Survival management games are all the rage these days, each trying to put a fresh spin on the idea through the differing focus of a location or gameplay mechanics. Haemimont Games has been in similar territory before with Surviving Mars, where the goal was the establish a Martian colony with habitable domes and lots of automation, but as we approach the Stranded: Alien Dawn Early Access release on 12th October, it’s immediately clear that it comes with a thoroughly different tone.
The journey to this alien world has gone very, very wrong, your group of survivors emerging from the wreckage of their crashed landing pod after a cataclysmic deep-space jump from their mothership and having to start completely afresh with next to no resources – the one positive is that there’s a breathable atmosphere on this rather verdant planet. The focus is much smaller, more explicitly about surviving, dealing with the dangers of the world, managing resources and gradually building up your base.
Each game starts with a degree of randomisation, the world being procedurally generated from a seed, and then your choice from a range of survivors, each with a name, different skills and traits. Connor, for example, is skilled in combat, and has nanites that enhance his abilities (while leaving him with chronic pain). Kana has crafting skills and can inspire fellow survivors, Katina literally cannot fail to heal injured and sick compatriots, while Laara’s farming abilities will double the agricultural output of your crops. Throughout the game, you’ll want to keep a keen eye on their happiness, mental health and relationships, as well as consider how you can level up from their baseline skills.
Getting this composition right and a variety of different skills and abilities will be key for the early game, as you seek to lay out sustainable foundations for your camp. Emerging from the wreckage, you can scavenge from the landing pod and cut down alien trees, putting resources into a set storage space that then supplies later construction efforts for building basic shelters. You have a choice in how you manage your survivors, whether it’s to simply set a job and let it be automatically fulfilled, or issue direct commands to people for specific tasks, and assign particular priorities to specific characters – leave all the farming to Lana, for example, and ensure that healing is properly managed by leaving it in Katina’s hands.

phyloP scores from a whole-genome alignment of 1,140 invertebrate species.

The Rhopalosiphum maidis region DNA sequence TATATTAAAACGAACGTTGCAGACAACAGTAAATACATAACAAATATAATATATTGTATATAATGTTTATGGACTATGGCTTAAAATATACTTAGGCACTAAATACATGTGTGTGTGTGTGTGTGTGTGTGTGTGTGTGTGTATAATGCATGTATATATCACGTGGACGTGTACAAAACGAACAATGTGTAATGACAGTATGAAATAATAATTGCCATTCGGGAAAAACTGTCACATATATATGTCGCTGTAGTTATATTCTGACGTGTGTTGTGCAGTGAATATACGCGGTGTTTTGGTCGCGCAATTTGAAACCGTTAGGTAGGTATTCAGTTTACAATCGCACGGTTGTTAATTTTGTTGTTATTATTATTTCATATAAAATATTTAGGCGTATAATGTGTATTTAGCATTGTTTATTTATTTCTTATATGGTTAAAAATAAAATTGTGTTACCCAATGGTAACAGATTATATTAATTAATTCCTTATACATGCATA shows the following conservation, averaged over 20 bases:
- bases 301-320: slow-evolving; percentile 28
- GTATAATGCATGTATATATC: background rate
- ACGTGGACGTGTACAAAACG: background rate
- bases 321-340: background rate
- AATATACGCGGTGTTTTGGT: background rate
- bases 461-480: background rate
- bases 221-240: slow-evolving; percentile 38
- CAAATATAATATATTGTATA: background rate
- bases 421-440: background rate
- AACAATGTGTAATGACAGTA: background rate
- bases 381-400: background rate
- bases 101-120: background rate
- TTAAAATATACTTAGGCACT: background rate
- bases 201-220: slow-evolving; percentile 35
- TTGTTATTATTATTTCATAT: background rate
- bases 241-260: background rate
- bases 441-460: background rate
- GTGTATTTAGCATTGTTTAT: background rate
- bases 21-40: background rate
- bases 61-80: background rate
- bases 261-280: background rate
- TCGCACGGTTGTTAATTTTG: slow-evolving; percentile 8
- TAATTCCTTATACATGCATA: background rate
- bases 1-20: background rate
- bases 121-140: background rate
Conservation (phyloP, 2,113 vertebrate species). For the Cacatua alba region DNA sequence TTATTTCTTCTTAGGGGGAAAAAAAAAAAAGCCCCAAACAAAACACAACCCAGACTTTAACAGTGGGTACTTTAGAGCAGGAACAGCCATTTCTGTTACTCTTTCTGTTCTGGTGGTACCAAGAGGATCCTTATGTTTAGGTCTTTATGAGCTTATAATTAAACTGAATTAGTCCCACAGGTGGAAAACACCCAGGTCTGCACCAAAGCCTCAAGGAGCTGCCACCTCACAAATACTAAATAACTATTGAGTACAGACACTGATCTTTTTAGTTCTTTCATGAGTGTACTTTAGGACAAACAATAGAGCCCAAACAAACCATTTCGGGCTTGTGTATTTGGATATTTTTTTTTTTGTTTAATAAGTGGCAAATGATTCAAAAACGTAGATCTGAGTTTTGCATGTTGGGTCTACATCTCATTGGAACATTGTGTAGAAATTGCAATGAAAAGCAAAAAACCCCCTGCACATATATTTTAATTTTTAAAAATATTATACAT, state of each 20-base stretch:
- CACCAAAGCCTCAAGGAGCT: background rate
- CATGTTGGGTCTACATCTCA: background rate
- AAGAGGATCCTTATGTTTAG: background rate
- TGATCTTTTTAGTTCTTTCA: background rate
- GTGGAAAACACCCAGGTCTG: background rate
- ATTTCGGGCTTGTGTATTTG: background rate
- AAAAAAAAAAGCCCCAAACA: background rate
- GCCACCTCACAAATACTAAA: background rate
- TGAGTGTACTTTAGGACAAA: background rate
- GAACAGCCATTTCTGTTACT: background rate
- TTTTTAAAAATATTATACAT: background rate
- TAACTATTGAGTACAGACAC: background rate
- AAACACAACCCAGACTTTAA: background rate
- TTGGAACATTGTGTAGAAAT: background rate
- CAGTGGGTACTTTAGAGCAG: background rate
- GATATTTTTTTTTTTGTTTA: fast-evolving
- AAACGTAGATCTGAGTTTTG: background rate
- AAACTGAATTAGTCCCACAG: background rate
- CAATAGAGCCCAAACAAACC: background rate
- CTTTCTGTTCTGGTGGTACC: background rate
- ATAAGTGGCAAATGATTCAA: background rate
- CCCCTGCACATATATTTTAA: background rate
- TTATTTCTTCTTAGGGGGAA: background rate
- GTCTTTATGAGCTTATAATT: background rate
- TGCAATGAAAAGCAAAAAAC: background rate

This is, of course, a completely alien world filled with unfamiliar flora and fauna, and so it will take some research and observation to determine what is beneficial or harmful to your camp. Once the baseline understanding is satisfied, it can then be bent to your will, as has been true throughout human history. Skinbark might sound weird, and its purple colour will be strange to people used to brown trees, but once it’s understood you can then plant and start to harvest it. The same goes for edible plants, creating fields for growing wheat-like grains that can then be harvested and then cooked and prepared for sustaining meals – each character has favourite meals, by the way.
From humble beginnings, you’ll have a great deal of freedom in how you construct your camp. The basic materials from the start of the game will be useful for a makeshift shelter, but you’ll want to upgrade buildings to improve their durability and their ability to keep people warm, shifting from wood and stones to concrete and bricks.
Of course, being able to make concrete will depend on researching down tech trees for resources, defence, conservation and power. Electricity is another key element that can bring lighting to your camp, as well as power sci-fi technology, such as futuristic entertainment devices to keep people happy. There’s also more contextual breakthroughs to be found, such as sleep training to help your survivors be a bit perkier in the mornings.
There are also dangers to your survival, and predatory animals can attack your camp. Having outer walls can help defend, as can setting up traps and even automated turrets once researched later in the game, but as they get closer and break defences, you’ll be drawn into a specific combat mode. Combat specialists like Connor can take the lead here, especially as you’ll want to be wary of injuries to your survivors, which can be permanent and affect characters on a limb-by-limb basis, impacting their capabilities going forward.
Stranded: Alien Dawn is an intriguing take on the survival sim, from its setting to the narrowed focus on a handful of survivors that seems like a blend of both micro and macro management.
Stranded: Alien Dawn is coming out for PC, starting off with a stint in Steam Early Access that begins on 12th October.